Under the motto Disrupt Agriculture, the first Start-up Day took place at the Fruit Logistica on 8 February 2019. Companies working on the digital transformation in the agricultural and food sector were given space during the Start-up Day to show their radical solutions for the branch.
The bright-pink colour of the Start-up stands stood out in hall 9
The Start-up Day concentrated on the themes of Digital Farming, AgTech and Supply Chain Management. The start-ups in the field of Digital Farming try to optimise agrarian processes with digital solutions, in order to work efficiently and sustainably. Within AgTech, means for harvesting and pest control have been developed. Optimisation of Supply Chain Management ensures better predictions and more transparency in the supply chain.
Wilbert Hilkens of FoodInsights and Frank Pisters of VAA ICT Consultancy
FoodInsights takes care of ‘databased storytelling.’ The company builds data platforms for supply chains for fresh products and applications for transparency (tracking & tracing, carbon footprint, performance monitoring and more), planning (volume & quality) and finances (supply chain finance).
Filipe Núrcio and Tiago Pessoa of Agri Marketplace from Italy
Agri Marketplace is a B2B cloud-based digital marketplace. The start-up built a digital trade market to buy and sell various services such as logistics, quality inspections, safe payments and legal support.
Liza Gulina of Agrimano
Agranimo developed a production management system. The platform combines sensor data, weather forecasts, satellite and drone images with machine learning-algorithms to offer site-specific recommendations and efficiency comparisons.
Simone Keijzer and Sylvester Noordam of Gearbox, the digital inspector
Gearbox creates new ‘colleagues,’ or AI-driven sorting robots that inspect the quality of vegetables. The sorting robots are specialised in tomatoes, cucumbers, bell peppers and other vegetables.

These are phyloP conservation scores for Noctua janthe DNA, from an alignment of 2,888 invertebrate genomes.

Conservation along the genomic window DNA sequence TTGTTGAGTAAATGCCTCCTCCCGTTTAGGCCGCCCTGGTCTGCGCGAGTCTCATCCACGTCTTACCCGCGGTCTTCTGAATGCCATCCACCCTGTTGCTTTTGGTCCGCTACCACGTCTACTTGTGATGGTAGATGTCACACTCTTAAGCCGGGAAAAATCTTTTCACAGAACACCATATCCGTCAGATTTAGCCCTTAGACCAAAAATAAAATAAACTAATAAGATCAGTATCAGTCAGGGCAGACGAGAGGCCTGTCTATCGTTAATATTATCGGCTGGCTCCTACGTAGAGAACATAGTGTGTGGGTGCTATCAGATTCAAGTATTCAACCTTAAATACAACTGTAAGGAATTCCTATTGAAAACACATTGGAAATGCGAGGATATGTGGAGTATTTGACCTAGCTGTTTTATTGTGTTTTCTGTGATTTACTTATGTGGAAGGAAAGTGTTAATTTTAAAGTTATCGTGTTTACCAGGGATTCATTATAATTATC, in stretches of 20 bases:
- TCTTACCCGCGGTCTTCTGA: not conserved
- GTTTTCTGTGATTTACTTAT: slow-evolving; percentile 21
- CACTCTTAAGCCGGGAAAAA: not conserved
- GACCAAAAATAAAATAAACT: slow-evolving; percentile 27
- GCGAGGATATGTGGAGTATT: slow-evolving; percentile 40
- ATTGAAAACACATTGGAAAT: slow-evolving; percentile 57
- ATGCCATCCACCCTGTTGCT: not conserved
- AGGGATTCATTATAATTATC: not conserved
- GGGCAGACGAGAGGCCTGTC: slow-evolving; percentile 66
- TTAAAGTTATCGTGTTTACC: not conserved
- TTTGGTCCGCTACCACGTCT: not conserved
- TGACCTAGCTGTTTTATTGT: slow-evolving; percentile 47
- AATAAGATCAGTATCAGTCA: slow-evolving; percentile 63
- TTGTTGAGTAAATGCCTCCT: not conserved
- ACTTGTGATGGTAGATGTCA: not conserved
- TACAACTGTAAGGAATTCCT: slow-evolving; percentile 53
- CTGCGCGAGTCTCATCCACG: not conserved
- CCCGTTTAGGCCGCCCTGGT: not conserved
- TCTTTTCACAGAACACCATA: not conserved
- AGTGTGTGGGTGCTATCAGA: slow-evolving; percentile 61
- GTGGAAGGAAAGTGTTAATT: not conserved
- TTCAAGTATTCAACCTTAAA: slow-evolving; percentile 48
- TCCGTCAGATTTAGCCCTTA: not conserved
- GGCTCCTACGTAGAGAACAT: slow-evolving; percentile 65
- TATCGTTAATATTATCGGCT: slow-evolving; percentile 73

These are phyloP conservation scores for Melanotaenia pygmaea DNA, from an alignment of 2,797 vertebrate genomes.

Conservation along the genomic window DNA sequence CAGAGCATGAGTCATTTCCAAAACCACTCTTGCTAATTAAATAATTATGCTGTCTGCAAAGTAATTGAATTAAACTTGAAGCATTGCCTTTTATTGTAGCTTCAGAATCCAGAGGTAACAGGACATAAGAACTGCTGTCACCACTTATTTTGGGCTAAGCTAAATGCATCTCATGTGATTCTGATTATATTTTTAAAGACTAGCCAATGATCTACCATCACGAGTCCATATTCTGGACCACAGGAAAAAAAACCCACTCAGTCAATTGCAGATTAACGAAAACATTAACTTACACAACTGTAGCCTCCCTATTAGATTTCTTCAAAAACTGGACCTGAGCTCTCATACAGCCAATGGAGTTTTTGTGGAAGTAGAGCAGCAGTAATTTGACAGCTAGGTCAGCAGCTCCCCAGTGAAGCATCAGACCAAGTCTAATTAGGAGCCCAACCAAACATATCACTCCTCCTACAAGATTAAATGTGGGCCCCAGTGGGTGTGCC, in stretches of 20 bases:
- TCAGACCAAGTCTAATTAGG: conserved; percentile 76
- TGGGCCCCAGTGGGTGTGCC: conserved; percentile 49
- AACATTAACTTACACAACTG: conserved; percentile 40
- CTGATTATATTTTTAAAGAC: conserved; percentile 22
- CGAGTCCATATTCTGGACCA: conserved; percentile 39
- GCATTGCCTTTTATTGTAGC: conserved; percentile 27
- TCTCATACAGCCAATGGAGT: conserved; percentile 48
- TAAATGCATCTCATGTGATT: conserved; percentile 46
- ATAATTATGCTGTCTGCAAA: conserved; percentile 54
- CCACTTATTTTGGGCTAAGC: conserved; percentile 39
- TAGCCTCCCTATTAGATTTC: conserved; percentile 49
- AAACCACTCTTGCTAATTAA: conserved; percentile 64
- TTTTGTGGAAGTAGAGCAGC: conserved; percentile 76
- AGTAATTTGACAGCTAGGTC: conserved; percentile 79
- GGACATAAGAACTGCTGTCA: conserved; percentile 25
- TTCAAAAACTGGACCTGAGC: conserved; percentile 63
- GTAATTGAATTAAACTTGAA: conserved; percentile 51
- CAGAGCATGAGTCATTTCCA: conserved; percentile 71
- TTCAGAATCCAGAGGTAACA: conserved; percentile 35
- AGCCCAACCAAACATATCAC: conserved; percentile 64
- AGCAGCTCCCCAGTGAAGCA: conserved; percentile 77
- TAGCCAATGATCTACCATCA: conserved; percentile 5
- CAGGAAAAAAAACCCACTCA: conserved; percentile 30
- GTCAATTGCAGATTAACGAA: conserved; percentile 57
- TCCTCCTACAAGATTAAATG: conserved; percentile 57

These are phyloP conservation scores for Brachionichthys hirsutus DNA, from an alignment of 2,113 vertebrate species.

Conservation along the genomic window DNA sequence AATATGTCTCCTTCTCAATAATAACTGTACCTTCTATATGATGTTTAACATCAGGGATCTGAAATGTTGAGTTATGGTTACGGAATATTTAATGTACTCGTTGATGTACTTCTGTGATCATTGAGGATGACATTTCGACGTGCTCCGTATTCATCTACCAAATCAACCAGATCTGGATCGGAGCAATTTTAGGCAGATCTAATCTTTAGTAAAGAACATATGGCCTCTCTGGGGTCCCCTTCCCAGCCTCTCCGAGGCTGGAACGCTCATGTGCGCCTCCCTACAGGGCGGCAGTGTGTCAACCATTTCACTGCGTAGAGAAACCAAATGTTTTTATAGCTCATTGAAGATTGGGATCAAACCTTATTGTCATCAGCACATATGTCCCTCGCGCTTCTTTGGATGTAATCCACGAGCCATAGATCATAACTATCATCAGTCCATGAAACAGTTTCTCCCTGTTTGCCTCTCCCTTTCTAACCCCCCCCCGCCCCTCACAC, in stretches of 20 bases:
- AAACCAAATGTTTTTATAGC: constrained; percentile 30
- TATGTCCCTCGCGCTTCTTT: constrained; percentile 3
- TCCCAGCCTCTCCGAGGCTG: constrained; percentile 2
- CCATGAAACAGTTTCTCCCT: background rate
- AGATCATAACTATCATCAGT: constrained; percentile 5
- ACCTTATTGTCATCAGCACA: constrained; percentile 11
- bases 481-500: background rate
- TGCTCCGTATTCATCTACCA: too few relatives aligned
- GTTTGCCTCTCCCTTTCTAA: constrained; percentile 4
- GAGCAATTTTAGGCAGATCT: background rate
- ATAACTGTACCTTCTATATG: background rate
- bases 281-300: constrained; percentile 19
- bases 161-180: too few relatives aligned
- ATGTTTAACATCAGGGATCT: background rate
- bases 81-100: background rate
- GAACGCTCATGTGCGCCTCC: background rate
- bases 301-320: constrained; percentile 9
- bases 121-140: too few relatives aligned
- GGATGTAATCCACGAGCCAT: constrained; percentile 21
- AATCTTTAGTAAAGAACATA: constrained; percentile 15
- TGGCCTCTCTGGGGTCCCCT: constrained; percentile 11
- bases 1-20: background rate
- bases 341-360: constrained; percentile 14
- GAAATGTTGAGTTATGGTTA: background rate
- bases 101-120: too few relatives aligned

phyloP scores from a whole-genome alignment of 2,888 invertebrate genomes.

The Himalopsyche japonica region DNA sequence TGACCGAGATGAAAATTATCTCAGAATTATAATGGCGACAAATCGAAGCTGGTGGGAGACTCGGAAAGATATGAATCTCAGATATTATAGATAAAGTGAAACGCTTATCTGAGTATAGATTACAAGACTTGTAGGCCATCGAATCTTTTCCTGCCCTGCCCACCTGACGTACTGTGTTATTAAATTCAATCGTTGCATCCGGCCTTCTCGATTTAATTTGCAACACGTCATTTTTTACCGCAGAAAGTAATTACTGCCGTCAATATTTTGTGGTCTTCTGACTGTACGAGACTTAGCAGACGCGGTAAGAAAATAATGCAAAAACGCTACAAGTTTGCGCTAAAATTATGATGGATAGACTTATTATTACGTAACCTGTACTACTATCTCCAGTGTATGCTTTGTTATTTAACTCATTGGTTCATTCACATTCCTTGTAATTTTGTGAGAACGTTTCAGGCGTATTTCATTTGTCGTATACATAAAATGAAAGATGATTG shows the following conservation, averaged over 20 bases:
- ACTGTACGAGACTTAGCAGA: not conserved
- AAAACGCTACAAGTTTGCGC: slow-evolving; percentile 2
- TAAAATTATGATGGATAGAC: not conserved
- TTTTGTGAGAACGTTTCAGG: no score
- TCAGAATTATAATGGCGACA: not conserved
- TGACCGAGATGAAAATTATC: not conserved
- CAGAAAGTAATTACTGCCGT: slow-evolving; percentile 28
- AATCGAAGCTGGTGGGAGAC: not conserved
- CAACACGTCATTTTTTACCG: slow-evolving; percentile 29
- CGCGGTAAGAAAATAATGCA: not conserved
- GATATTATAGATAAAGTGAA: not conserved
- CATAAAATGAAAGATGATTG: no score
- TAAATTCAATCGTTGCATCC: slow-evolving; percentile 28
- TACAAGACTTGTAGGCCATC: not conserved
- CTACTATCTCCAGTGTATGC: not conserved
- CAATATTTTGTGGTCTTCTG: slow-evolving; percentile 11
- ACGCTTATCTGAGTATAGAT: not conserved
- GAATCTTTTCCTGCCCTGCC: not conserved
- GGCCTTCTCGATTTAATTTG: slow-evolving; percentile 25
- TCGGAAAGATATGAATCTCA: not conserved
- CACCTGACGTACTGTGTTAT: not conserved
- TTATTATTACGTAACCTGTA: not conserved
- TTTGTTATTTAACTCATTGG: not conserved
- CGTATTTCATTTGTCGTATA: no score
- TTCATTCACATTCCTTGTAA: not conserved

Ormi Krikeb of AgriTask
AgriTask is an Israeli company that wants to improve productivity in production by using data and advanced technologies. Specialists are given information from member-production companies, and based on this, they can be given recommendations, an end-to-end management platform for companies in the agricultural ecosystem.
Agroop develops a technological solution to help growers follow the water needs of their crop and to predict risk factors such as diseases and moulds.
Ruby Boyarski, Elad Mardix and Avi Schwartzer of Clarifruit
Clarifruit offers a cloud-based software platform (mobile and web interfaces) that can automatically identify, collect and analyse data in real-time regarding the external and internal characteristics of fruit and vegetables.
Nnaemeka Ikegwuonu of ColdHubs
ColdHubs is a social company that develops, installs and uses walk-in cold stores 100% dependent on solar energy for production companies and market places. ColdHubs allow small growers, shopkeepers and wholesalers to extend the shelf life of fresh fruit, vegetables and other food products by two days up to 21 days.
Avi Kahani and Gad Kober of FF Robotics
FF Robotics developed the Robotic Fresh Fruit Harvester with 12 robot arms that can pick between 8,000 and 10,000 apples per hour. The robot finds its way in the orchard completely automatically, and picks the ripe apples from the trees.
Angela de Manzanos Guinot of FungiAlert
The sensors of FungiAlert ensure an early detection and fast and affordable health tests of soils and water. The SporSenZ technology samples living microorganisms that provide an image of the health of the soil and pressure from diseases.
InspiraFarms supplies a turnkey solution for production companies with energy-efficient cold storage and food processing lines that meet the global standards for food certification and can be connected to and outside of the network.
Janis Faltman of Logic26
Logic26 develops and supplies IoT sensors for production companies. The start-up offers a GPS-based positioning solution with various sensors to register temperature, company hours, acceleration and location for more transparency in the supply chain.
Jason Behrmann of Motorleaf
The primary service of Motorleaf ensures automated harvest estimates for bell peppers and tomatoes, and according to its developers, it’s the first and only established technology in the world to automate harvest estimates with profit predictions that are twice as accurate as manual estimates.
Bram Tijmons of PATS
PATS develops micro-drones, autonomous pest control solutions for greenhouse horticulture. “With our solution, flying pathogens of insects (moths, for instance) are both controlled and eliminated, so that further spreading of the pathogen can be prevented.”
Poolynk developed a digital solution to manage various racks. Using the poolynk platform, a mid-sized cargo company can save up to €100,000 per year.
Michaedl Vukcevic and Jon Lowy of Ripetime
Ripetime measures ethylene and superficial organic connection levels in real-time, 24-7, in cold stores. Using RipeTime, meaningful decisions can be made regarding the quality of fruit to ensure the products arrive on the market in optimal condition.
Ahmed Abbas of SunCity
SunCity develops, builds and trades mobile solar pumps to help small growers switch from conventional, polluting and expensive diesel pumps. The mobile solar pump can be operated completely free and has no emissions.
Adriano Desideri of Solho works with Van der Hoeven, among other companies.